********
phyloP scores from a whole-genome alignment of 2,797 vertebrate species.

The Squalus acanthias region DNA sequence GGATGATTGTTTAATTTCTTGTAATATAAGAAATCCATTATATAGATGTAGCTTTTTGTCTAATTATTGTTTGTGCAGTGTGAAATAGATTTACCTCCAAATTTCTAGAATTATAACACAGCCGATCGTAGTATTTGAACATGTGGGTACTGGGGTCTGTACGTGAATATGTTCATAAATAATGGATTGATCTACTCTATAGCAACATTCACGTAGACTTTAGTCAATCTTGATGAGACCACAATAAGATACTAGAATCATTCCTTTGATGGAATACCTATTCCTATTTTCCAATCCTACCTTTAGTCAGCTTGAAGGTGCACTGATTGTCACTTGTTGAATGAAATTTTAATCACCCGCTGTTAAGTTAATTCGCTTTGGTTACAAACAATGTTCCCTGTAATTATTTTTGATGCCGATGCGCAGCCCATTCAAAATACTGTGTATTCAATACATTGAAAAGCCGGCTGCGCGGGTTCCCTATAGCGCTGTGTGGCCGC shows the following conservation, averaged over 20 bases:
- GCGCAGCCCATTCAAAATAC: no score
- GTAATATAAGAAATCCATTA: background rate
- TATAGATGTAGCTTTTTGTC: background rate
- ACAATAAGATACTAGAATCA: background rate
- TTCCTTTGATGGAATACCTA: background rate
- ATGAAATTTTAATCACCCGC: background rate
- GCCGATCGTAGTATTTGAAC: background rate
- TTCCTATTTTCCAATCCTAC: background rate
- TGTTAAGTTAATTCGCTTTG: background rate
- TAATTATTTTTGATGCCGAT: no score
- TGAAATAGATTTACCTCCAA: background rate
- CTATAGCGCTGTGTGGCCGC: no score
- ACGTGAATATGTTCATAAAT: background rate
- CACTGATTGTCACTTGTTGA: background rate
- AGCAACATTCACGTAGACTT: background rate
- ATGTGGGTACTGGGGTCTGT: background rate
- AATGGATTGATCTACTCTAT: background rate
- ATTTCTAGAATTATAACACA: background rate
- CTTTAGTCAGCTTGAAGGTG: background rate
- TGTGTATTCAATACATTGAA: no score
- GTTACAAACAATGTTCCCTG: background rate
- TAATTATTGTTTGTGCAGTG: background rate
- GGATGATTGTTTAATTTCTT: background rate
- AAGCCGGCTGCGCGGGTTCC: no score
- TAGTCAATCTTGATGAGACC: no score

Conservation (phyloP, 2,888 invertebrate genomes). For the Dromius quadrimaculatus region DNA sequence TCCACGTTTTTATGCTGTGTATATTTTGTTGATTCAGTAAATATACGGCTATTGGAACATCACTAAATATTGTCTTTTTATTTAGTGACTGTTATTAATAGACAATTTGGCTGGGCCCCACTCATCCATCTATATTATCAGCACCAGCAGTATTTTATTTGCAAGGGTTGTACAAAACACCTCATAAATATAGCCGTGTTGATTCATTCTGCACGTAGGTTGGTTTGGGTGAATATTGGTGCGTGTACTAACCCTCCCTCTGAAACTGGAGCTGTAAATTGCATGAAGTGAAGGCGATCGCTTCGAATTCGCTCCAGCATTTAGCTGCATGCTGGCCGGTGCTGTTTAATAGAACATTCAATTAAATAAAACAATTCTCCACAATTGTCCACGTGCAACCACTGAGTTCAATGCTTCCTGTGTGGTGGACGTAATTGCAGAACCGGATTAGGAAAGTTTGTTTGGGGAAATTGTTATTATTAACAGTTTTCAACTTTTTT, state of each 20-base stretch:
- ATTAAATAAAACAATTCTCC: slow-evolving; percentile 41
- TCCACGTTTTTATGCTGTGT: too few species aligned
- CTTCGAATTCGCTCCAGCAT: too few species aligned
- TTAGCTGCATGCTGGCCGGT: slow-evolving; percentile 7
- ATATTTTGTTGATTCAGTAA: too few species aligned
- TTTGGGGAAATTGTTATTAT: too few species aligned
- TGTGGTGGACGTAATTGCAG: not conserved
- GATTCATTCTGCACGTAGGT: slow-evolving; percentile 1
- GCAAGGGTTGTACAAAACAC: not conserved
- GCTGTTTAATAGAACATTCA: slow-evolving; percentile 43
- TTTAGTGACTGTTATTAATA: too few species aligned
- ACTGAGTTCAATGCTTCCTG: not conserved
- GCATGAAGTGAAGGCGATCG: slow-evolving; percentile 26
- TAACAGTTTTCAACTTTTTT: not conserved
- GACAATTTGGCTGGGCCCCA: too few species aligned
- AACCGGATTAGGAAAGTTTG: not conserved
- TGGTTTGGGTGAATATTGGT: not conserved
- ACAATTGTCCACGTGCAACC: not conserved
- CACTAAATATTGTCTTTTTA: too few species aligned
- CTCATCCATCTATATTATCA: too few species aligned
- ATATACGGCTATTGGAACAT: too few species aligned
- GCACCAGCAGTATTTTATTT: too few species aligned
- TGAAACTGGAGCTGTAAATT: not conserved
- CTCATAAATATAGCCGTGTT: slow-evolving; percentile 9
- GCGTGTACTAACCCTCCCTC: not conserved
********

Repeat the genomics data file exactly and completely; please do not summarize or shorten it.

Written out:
phyloP scores from a whole-genome alignment of 2,797 vertebrate species.

The Squalus acanthias region DNA sequence GGATGATTGTTTAATTTCTTGTAATATAAGAAATCCATTATATAGATGTAGCTTTTTGTCTAATTATTGTTTGTGCAGTGTGAAATAGATTTACCTCCAAATTTCTAGAATTATAACACAGCCGATCGTAGTATTTGAACATGTGGGTACTGGGGTCTGTACGTGAATATGTTCATAAATAATGGATTGATCTACTCTATAGCAACATTCACGTAGACTTTAGTCAATCTTGATGAGACCACAATAAGATACTAGAATCATTCCTTTGATGGAATACCTATTCCTATTTTCCAATCCTACCTTTAGTCAGCTTGAAGGTGCACTGATTGTCACTTGTTGAATGAAATTTTAATCACCCGCTGTTAAGTTAATTCGCTTTGGTTACAAACAATGTTCCCTGTAATTATTTTTGATGCCGATGCGCAGCCCATTCAAAATACTGTGTATTCAATACATTGAAAAGCCGGCTGCGCGGGTTCCCTATAGCGCTGTGTGGCCGC shows the following conservation, averaged over 20 bases:
- GCGCAGCCCATTCAAAATAC: no score
- GTAATATAAGAAATCCATTA: background rate
- TATAGATGTAGCTTTTTGTC: background rate
- ACAATAAGATACTAGAATCA: background rate
- TTCCTTTGATGGAATACCTA: background rate
- ATGAAATTTTAATCACCCGC: background rate
- GCCGATCGTAGTATTTGAAC: background rate
- TTCCTATTTTCCAATCCTAC: background rate
- TGTTAAGTTAATTCGCTTTG: background rate
- TAATTATTTTTGATGCCGAT: no score
- TGAAATAGATTTACCTCCAA: background rate
- CTATAGCGCTGTGTGGCCGC: no score
- ACGTGAATATGTTCATAAAT: background rate
- CACTGATTGTCACTTGTTGA: background rate
- AGCAACATTCACGTAGACTT: background rate
- ATGTGGGTACTGGGGTCTGT: background rate
- AATGGATTGATCTACTCTAT: background rate
- ATTTCTAGAATTATAACACA: background rate
- CTTTAGTCAGCTTGAAGGTG: background rate
- TGTGTATTCAATACATTGAA: no score
- GTTACAAACAATGTTCCCTG: background rate
- TAATTATTGTTTGTGCAGTG: background rate
- GGATGATTGTTTAATTTCTT: background rate
- AAGCCGGCTGCGCGGGTTCC: no score
- TAGTCAATCTTGATGAGACC: no score

Conservation (phyloP, 2,888 invertebrate genomes). For the Dromius quadrimaculatus region DNA sequence TCCACGTTTTTATGCTGTGTATATTTTGTTGATTCAGTAAATATACGGCTATTGGAACATCACTAAATATTGTCTTTTTATTTAGTGACTGTTATTAATAGACAATTTGGCTGGGCCCCACTCATCCATCTATATTATCAGCACCAGCAGTATTTTATTTGCAAGGGTTGTACAAAACACCTCATAAATATAGCCGTGTTGATTCATTCTGCACGTAGGTTGGTTTGGGTGAATATTGGTGCGTGTACTAACCCTCCCTCTGAAACTGGAGCTGTAAATTGCATGAAGTGAAGGCGATCGCTTCGAATTCGCTCCAGCATTTAGCTGCATGCTGGCCGGTGCTGTTTAATAGAACATTCAATTAAATAAAACAATTCTCCACAATTGTCCACGTGCAACCACTGAGTTCAATGCTTCCTGTGTGGTGGACGTAATTGCAGAACCGGATTAGGAAAGTTTGTTTGGGGAAATTGTTATTATTAACAGTTTTCAACTTTTTT, state of each 20-base stretch:
- ATTAAATAAAACAATTCTCC: slow-evolving; percentile 41
- TCCACGTTTTTATGCTGTGT: too few species aligned
- CTTCGAATTCGCTCCAGCAT: too few species aligned
- TTAGCTGCATGCTGGCCGGT: slow-evolving; percentile 7
- ATATTTTGTTGATTCAGTAA: too few species aligned
- TTTGGGGAAATTGTTATTAT: too few species aligned
- TGTGGTGGACGTAATTGCAG: not conserved
- GATTCATTCTGCACGTAGGT: slow-evolving; percentile 1
- GCAAGGGTTGTACAAAACAC: not conserved
- GCTGTTTAATAGAACATTCA: slow-evolving; percentile 43
- TTTAGTGACTGTTATTAATA: too few species aligned
- ACTGAGTTCAATGCTTCCTG: not conserved
- GCATGAAGTGAAGGCGATCG: slow-evolving; percentile 26
- TAACAGTTTTCAACTTTTTT: not conserved
- GACAATTTGGCTGGGCCCCA: too few species aligned
- AACCGGATTAGGAAAGTTTG: not conserved
- TGGTTTGGGTGAATATTGGT: not conserved
- ACAATTGTCCACGTGCAACC: not conserved
- CACTAAATATTGTCTTTTTA: too few species aligned
- CTCATCCATCTATATTATCA: too few species aligned
- ATATACGGCTATTGGAACAT: too few species aligned
- GCACCAGCAGTATTTTATTT: too few species aligned
- TGAAACTGGAGCTGTAAATT: not conserved
- CTCATAAATATAGCCGTGTT: slow-evolving; percentile 9
- GCGTGTACTAACCCTCCCTC: not conserved